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The conference call converged via my iPhone this weekend. Three siblings in three different states all talking at once or in turn, about their lives, their loves, and even their memories. Because I happened to grow up an “only child,” I treasure these calls.

Dr Jim, my psychologist brother, told me to look up a fellow Minnesotan on a TED talk, and so I did. Kay had been reading a book about dying and the health industry’s push to prolong life even when tethered to tubes and machines. And Bob had been reading, Smoke Gets in Your Eyes, about crematoriums. Jim thought we needed some positive messages about aging.

Enter Dan Buettner’s Blue Zones. Here is a guy from MN who decided to study the pockets around the world where people just happen to live to a vital old age of 100+. He calls this topography, which happens to be almost exclusively on mountainsides (remember this when he talks about not exercising), Blue Zones.

Sardinia, Italy, that has 20 times as many 100-year-olds as the U.S. does, proportionally. In Okinawa, Japan, we found people with the longest disability-free life expectancy in the world. In the Blue Zones (Sardinia, Italy; Okinawa, Japan; Loma Linda, Calif.; and the Nicoya Peninsula, Costa Rica), people live 10 years longer, experience a sixth the rate of cardiovascular disease and a fifth the rate of major cancers.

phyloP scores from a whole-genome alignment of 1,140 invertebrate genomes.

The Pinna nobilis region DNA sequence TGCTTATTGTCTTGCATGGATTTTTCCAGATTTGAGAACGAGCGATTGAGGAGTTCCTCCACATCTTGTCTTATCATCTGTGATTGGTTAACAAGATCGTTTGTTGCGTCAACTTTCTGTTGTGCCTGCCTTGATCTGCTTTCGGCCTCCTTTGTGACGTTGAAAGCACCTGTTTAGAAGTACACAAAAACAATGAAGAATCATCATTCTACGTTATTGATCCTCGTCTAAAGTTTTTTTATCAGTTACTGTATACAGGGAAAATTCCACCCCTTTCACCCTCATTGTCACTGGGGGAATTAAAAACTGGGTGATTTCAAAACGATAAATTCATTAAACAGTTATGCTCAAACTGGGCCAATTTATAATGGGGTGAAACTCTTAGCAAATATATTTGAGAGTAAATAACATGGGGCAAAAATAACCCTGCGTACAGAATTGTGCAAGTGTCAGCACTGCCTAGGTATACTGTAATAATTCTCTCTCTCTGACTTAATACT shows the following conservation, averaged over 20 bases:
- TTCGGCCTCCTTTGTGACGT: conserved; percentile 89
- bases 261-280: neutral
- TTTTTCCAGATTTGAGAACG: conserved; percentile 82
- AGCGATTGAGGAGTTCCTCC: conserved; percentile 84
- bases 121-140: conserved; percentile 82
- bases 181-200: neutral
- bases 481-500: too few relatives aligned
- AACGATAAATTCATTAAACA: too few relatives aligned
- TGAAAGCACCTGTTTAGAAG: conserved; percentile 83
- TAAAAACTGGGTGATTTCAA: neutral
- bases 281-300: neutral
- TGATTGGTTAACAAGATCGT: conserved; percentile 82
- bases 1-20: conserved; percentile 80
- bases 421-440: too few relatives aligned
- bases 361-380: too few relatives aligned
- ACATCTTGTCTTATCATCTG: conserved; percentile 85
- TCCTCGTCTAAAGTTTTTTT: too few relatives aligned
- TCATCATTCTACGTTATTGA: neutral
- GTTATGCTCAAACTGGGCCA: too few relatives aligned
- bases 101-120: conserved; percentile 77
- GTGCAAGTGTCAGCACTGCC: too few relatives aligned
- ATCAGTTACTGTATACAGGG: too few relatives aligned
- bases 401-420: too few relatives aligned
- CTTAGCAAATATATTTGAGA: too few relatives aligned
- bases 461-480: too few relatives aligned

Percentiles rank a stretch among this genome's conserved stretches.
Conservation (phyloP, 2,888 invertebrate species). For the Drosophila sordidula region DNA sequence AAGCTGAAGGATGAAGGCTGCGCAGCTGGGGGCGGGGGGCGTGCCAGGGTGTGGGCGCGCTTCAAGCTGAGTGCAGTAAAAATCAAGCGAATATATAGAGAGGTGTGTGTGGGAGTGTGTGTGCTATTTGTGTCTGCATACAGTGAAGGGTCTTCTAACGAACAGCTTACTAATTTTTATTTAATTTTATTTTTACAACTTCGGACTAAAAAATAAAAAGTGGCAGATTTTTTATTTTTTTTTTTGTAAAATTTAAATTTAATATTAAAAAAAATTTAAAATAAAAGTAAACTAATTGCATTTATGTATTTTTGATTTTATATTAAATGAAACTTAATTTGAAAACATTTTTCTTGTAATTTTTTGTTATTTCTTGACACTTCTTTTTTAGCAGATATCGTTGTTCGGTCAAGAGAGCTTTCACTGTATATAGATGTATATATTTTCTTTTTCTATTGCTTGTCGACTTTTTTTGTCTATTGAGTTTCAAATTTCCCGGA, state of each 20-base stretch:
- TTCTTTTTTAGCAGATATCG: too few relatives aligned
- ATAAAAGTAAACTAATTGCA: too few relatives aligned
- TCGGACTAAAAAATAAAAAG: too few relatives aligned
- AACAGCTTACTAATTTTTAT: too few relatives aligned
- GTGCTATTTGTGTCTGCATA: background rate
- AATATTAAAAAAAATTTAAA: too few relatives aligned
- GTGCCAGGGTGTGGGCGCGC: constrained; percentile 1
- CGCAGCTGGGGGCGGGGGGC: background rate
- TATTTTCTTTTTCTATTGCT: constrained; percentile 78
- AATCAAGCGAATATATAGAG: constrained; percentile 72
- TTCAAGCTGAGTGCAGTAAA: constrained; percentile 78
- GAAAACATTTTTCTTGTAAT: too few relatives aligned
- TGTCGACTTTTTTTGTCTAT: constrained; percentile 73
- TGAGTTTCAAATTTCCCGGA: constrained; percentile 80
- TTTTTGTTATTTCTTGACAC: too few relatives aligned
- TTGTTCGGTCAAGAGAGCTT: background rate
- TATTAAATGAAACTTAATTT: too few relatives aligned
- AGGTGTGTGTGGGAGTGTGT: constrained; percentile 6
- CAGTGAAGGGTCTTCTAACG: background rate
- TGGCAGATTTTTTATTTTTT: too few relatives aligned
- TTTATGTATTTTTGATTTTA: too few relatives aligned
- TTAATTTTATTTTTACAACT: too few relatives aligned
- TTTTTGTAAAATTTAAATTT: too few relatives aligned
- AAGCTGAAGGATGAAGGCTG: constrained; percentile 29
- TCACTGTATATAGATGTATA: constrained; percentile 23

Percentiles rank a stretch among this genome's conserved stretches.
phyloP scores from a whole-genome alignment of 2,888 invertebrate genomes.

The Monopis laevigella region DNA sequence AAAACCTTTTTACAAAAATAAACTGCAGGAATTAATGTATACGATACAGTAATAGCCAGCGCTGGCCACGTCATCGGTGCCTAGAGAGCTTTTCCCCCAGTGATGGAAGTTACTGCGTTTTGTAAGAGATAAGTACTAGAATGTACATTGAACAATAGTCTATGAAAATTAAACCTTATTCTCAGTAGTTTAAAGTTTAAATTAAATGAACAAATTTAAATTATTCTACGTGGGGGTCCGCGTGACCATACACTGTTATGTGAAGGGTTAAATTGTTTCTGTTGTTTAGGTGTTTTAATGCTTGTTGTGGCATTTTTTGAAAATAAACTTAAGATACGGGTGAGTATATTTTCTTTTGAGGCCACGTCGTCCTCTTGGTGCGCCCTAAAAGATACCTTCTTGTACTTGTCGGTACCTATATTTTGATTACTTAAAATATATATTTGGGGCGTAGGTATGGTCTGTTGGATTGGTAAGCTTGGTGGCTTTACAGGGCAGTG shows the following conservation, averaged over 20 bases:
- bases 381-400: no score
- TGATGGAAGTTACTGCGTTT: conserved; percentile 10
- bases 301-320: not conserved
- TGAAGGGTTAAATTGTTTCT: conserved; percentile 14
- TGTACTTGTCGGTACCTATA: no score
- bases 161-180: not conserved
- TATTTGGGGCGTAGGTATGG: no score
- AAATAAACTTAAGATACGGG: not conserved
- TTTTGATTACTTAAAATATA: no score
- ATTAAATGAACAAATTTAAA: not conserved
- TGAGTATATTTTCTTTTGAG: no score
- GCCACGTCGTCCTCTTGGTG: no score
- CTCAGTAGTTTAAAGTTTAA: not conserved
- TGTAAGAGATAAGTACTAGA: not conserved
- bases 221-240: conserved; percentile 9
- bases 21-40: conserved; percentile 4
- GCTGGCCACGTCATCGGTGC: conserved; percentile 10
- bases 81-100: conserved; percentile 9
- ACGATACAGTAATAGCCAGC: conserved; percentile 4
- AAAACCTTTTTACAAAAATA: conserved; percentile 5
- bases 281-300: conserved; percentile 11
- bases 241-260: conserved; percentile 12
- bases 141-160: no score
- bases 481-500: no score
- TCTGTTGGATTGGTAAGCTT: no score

So not only are people living longer, they are living to a healthier old age. And what do they have in common? Well you’ll have to view his TED talk http://www.ted.com/talks/dan_buettner_how_to_live_to_be_100?language=en
or read this article http://www.huffingtonpost.com/dan-buettner/how-to-live-to-100—nine_b_94972.html but here is my take away.

We have become less connected to family and friends than any other generation. We may think we stay plugged in only because of texts, email, social media and blog posts. But that’s not the same as actually being connected. The communities Buettner studied are semi-isolated, the centenarians have friends they have kept since they were toddlers. They belong to the same tribe. And they all have a reason to get up in the morning.

I could relate to a Great Great Great Grandmother, who said her reason is holding her latest Great Great Great Grand Daughter, that it’s like “Leaping into Heaven!” Now this is my kind of old age, staying vital and leading a meaningful life. Not being medicated into oblivion in an old folk’s home.

It will be interesting to see if our generation takes a different tack as we age. Will we age in the same way our parents did before us, become snow birds? Will we line up to enter the latest continuing care community? Or will we drink red wine and walk everywhere while still fishing for our family?

A friend of mine is taking a giant leap and moving across country to San Diego so she can walk one block to the ocean and sail a boat. She’s living each day as if it were her last. We helped kickstart a cultural revolution when we were young, maybe it’s time we started another.

Great Gma Ada and the Love Bug

Great Gma Ada and the Love Bug